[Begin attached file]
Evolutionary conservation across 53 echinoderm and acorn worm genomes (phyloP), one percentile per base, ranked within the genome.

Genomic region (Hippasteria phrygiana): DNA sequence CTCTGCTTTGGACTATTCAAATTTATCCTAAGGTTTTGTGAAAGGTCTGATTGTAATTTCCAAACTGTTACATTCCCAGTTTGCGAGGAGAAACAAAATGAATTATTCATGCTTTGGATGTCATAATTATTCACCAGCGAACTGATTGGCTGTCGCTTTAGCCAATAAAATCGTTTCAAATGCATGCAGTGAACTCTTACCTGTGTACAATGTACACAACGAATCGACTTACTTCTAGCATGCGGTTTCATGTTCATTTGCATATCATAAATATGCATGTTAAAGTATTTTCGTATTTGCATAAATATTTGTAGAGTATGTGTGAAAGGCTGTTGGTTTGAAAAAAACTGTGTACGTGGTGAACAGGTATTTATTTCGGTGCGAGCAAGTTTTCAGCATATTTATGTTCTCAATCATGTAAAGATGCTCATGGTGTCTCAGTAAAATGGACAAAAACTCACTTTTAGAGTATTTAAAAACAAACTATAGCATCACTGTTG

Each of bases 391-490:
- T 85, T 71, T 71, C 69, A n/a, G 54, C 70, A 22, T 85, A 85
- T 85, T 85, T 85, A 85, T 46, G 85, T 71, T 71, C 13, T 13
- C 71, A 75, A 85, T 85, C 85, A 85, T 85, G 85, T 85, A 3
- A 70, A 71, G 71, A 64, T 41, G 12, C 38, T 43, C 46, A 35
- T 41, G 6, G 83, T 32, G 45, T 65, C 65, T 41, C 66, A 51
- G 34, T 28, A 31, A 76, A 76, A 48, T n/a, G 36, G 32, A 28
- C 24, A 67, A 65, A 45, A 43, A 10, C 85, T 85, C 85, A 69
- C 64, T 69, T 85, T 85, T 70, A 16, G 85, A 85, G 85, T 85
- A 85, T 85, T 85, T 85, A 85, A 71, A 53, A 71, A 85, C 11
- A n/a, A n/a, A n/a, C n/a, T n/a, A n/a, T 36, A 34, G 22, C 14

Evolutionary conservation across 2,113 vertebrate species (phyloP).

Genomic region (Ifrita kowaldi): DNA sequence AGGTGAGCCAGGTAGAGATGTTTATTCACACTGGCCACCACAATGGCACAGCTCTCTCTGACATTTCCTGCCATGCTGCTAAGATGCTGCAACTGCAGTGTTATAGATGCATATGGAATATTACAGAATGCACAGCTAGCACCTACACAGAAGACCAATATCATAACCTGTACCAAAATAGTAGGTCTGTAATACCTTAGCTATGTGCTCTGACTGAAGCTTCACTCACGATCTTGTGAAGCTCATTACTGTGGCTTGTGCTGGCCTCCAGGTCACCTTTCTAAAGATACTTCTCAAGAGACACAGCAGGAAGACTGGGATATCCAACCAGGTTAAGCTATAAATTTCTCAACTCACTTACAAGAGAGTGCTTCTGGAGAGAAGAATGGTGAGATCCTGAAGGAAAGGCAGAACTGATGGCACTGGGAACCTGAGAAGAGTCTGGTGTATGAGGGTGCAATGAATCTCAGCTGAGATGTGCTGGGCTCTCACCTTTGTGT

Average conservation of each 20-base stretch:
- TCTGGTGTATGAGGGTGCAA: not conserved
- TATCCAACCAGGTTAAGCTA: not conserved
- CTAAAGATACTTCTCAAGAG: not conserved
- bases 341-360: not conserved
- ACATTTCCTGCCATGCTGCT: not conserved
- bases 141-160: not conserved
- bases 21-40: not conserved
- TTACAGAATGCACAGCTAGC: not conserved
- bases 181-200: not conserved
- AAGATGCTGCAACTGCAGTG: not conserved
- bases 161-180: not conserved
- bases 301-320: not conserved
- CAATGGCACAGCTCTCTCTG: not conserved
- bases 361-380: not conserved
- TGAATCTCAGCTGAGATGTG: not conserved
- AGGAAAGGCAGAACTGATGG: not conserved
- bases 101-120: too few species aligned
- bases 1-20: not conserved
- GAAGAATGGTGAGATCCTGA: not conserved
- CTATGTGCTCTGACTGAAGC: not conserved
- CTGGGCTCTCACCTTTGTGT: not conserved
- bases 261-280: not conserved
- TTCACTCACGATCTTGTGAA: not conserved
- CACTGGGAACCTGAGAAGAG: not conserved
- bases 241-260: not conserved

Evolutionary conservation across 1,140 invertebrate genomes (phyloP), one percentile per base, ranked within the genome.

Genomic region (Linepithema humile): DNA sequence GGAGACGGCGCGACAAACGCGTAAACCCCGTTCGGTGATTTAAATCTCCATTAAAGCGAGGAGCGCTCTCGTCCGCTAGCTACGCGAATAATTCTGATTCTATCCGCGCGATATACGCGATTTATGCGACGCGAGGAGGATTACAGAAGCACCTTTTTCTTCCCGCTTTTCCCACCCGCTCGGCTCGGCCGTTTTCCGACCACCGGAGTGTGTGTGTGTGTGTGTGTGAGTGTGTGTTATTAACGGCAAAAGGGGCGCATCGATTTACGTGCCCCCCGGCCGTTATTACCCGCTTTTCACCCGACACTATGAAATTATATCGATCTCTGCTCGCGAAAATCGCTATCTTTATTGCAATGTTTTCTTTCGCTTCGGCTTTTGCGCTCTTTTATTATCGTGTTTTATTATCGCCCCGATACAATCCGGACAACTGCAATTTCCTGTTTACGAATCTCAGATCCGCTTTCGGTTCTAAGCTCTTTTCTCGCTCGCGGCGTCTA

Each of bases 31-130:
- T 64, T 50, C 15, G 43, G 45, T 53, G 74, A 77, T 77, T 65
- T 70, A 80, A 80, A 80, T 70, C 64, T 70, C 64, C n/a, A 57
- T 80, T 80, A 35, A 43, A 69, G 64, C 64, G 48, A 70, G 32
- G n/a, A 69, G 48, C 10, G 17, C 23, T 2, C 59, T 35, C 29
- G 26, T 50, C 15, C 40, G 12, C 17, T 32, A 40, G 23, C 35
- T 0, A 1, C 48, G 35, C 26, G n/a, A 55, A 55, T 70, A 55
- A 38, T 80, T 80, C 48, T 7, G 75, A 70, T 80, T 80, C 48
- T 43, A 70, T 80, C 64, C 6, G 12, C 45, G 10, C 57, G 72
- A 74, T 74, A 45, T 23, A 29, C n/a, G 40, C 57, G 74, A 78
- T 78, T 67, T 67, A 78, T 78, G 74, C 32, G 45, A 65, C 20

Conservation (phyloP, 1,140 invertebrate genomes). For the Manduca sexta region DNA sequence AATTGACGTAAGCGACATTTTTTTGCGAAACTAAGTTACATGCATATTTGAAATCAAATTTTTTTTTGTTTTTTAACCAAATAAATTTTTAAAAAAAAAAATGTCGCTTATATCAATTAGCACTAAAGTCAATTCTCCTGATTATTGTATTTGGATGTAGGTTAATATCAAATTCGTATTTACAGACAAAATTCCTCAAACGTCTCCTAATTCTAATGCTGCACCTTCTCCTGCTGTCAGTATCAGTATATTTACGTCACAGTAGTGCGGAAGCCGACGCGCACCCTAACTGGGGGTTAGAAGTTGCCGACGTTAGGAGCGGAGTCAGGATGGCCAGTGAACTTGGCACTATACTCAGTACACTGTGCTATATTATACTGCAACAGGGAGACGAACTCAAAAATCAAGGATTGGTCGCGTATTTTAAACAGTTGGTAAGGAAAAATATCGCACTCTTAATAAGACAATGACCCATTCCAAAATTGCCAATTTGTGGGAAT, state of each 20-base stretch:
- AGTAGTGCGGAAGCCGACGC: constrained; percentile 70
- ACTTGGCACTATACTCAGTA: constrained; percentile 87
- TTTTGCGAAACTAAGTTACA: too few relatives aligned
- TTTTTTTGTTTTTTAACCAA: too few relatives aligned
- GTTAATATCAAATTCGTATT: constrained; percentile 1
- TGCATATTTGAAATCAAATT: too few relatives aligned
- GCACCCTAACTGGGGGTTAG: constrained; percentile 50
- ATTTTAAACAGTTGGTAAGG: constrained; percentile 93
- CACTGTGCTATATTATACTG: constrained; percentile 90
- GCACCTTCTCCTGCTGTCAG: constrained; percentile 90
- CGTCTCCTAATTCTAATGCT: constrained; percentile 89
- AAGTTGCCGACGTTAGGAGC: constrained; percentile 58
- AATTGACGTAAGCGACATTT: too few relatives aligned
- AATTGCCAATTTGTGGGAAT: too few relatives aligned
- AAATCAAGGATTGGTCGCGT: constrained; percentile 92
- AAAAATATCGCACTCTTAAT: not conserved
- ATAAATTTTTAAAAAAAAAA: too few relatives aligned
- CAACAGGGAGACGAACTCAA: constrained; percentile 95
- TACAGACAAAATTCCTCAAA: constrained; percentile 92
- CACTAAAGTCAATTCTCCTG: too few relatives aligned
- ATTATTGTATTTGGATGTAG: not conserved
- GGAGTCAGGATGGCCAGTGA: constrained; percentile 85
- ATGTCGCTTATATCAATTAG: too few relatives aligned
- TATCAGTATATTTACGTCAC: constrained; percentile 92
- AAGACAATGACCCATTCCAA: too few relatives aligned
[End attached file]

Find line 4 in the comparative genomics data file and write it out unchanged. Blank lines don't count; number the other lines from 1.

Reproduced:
- T 85, T 71, T 71, C 69, A n/a, G 54, C 70, A 22, T 85, A 85